I loved this film, every minute of it. Of all the Marvel Studios origins outings so far, this one came the closest to perfect. The forces behind this film KNEW that they had to get it right because Captain America is such a beloved character by fans and part of American culture; and they did (having the character of Howard Stark – Tony’s father – involved certainly helped tie the film into what we already know). Because of comments made last year by director Joe Johnston, about how this movie really wasn’t “About America”, some were concerned that this would be a film that would ultimately sucker-punch American audiences with the moral equivalence and “America sucks” mantras that are so prominent in Hollywood; totally lacking any hint of the idea of American Exceptionalism. Thankfully, this is not the case. The film is true to both America during World War II and the origins of the character. Much like the Transformers films (and even Iron Man) Captain America is strait forward Good vs. Evil, with little nuance, if any at all. While I appreciate this to no end because it is rarely seen, various papers around the country have lamented the fact that the film is bereft of nuance, thus leaving little space for relativism. This film wasn’t made for the cultural elite in America, it was made for the rest of us who aren’t that and would rather not be that. It comes at a time when so much of what is going on is heavy and consequential with no resolution in sight, and I hope it remind us of what America is, how much our nation has persevered through.

In the midst of all the action, the theme that hits home the most is the importance of the individual, the impact that one life can make. In the eyes of society, Steve Rogers was a nobody; the Army didn’t want him, women shunned him, he didn’t fit the mold society had set forth. No one cared one iota about the qualities that he did possess, that is until a man who had seen much more of the world than most and was aware of what the world needed stepped on to the scene (supported by Peggy Carter, an agent of MI-6 working with the Program). Erskine and Carter both saw past the societal mandate and strait to the heart of the potential that was Steve Rogers, identifying the qualities that mattered most: moral clarity, perseverance, and a willingness to sacrifice to defeat great evil. Implements such as the serum and the iconic vibranium shield did not completely a Captain make, they brought out and supplemented the gifts and spirit that Rogers had already been blessed with. It’s much akin what my friend Carl Sears once said to me about The FENX Project and I: “It’s a lot like Superman’s cape; the cape doesn’t enable Superman to fly, but it does make him easier to identify, it’s a symbol of who Superman is, just like the FENX is a symbol of who you are” The one whom society had written off becomes one of the great heroes, and had he not, many more would have died (then and later). So often those who are deemed as “less” (as “unworthy”) are written off and rejected in favor of better external qualities. Hopefully this film will be a catalyst for many to reconsider the “value” of what society deems valuable.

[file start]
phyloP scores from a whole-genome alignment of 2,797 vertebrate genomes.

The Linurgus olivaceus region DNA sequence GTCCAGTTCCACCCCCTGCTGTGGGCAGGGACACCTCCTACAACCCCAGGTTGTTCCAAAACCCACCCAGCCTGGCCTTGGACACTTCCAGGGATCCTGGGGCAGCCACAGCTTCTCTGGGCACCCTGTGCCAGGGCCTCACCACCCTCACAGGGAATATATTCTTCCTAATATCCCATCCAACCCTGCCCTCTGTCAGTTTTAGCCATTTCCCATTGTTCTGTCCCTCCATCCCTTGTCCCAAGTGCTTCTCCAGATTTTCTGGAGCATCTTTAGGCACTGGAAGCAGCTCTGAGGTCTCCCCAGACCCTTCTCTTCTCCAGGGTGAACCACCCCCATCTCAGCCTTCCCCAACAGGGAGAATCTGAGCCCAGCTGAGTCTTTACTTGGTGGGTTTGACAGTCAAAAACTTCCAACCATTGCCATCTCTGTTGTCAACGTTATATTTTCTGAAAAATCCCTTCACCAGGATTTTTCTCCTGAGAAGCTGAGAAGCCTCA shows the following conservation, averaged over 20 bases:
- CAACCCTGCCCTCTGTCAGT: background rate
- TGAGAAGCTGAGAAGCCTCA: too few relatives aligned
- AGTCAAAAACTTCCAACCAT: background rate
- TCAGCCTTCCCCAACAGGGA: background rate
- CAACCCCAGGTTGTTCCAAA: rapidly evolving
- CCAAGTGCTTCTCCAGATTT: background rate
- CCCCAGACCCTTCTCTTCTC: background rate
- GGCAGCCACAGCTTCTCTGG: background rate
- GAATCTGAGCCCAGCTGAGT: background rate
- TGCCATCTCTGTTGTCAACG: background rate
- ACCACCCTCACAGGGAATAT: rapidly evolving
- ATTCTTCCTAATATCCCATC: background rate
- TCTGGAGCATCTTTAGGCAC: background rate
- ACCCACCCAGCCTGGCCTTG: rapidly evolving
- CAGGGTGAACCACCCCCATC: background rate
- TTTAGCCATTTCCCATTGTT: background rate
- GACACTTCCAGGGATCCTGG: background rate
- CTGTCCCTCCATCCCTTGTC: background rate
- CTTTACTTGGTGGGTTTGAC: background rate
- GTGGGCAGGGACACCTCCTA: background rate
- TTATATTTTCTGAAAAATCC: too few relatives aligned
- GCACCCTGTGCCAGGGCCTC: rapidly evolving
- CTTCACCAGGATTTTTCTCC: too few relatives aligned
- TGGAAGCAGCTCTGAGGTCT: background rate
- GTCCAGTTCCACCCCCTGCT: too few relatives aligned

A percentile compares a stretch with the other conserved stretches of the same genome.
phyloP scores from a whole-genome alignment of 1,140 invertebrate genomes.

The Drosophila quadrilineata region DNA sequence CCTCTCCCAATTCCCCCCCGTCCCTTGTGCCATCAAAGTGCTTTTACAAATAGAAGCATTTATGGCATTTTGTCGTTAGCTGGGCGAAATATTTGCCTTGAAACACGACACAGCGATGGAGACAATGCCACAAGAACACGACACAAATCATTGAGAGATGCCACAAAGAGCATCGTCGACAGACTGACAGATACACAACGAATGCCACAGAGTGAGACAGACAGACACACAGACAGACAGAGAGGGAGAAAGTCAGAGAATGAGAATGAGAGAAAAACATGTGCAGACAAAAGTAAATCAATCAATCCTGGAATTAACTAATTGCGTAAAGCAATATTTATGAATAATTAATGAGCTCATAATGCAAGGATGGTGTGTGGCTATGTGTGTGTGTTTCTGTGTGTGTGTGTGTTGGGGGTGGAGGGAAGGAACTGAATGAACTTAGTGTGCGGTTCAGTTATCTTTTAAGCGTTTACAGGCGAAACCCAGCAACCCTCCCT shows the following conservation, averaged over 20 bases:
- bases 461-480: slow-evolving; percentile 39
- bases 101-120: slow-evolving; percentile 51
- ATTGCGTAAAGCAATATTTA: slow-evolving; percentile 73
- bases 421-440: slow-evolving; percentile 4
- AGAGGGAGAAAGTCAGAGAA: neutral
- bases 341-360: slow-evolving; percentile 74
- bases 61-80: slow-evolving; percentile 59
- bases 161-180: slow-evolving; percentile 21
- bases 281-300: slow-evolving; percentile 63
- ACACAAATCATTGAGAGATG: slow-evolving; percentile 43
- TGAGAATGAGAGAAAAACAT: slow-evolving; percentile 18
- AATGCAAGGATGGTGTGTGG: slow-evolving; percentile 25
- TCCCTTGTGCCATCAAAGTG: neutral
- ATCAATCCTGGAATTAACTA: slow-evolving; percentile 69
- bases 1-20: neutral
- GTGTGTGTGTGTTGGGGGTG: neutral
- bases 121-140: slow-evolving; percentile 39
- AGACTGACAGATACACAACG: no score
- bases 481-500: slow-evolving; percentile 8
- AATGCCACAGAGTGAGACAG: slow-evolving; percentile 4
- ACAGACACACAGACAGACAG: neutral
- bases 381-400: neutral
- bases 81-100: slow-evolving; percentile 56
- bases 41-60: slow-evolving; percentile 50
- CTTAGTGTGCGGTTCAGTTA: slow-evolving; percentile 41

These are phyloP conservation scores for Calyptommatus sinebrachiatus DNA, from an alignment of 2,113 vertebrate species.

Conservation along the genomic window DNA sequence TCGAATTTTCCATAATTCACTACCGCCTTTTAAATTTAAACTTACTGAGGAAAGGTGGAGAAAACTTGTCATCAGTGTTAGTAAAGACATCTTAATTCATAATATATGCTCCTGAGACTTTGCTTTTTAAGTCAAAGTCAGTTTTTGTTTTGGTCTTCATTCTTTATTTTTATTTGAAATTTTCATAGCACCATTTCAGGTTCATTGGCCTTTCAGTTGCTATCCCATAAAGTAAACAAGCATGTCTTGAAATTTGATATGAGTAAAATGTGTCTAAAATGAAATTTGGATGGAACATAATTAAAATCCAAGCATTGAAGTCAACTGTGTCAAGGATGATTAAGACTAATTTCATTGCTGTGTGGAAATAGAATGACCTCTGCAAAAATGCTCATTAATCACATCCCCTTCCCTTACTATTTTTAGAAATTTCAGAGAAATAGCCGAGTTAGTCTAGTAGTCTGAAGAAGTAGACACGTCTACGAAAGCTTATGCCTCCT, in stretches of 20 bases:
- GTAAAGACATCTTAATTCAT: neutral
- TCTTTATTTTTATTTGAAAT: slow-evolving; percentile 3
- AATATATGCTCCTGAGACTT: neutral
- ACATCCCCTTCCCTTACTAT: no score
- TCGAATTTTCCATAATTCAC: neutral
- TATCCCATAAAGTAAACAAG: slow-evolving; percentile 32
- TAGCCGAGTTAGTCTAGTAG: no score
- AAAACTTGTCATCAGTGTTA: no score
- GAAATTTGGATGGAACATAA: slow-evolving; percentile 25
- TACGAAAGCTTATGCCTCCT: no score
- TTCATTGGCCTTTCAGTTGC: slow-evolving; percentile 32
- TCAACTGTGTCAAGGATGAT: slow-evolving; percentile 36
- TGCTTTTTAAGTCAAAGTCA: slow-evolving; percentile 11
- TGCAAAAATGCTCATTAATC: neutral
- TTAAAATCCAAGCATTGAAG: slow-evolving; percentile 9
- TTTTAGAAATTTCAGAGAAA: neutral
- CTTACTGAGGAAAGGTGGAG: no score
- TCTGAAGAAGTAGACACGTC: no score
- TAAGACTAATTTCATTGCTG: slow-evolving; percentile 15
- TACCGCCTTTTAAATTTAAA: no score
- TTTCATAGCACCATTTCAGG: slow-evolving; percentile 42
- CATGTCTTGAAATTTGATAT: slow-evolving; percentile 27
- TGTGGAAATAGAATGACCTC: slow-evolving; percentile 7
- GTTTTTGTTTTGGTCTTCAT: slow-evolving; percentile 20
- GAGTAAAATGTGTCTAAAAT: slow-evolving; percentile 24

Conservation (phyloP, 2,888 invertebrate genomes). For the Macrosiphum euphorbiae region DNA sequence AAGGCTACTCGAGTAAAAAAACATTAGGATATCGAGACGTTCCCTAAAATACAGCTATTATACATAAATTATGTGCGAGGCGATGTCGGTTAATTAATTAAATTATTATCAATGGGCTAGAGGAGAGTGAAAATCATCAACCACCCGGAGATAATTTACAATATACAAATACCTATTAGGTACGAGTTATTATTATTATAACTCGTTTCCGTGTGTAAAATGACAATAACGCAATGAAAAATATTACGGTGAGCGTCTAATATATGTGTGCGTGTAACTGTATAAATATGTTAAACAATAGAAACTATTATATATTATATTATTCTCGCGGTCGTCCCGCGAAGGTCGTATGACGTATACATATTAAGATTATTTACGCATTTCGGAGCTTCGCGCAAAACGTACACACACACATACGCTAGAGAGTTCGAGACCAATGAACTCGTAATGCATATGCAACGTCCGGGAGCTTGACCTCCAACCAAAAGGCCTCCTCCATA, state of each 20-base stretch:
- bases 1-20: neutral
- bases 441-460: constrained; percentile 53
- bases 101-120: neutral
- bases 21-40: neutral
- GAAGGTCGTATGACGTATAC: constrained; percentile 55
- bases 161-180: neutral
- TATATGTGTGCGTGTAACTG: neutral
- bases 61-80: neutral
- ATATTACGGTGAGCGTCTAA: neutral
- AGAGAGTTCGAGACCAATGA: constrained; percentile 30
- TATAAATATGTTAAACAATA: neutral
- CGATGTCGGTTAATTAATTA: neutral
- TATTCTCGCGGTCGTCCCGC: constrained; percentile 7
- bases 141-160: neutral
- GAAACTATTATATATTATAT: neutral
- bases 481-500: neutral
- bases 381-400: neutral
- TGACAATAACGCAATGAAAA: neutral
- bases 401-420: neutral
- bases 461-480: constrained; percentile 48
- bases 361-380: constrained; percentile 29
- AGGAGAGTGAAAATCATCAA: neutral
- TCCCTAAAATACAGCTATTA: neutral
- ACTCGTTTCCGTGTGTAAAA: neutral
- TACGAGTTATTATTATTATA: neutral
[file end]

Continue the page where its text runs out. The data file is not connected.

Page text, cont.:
Additionally, I appreciated the subplot that was the simple relationship between Rogers and Carter, that they were waiting for the individual who was the proper fit for them; “the perfect dance parter”, as they discussed in the film. In an age where we are assaulted with messages about relationship that gives nothing to patience and wise choices, it is encouraging to see it play out (at least amongst heroes).

Now all that remains is the assembly that’s required of the solo venturers; that they may forever fight as one.

Awaiting May 2012,

Aaron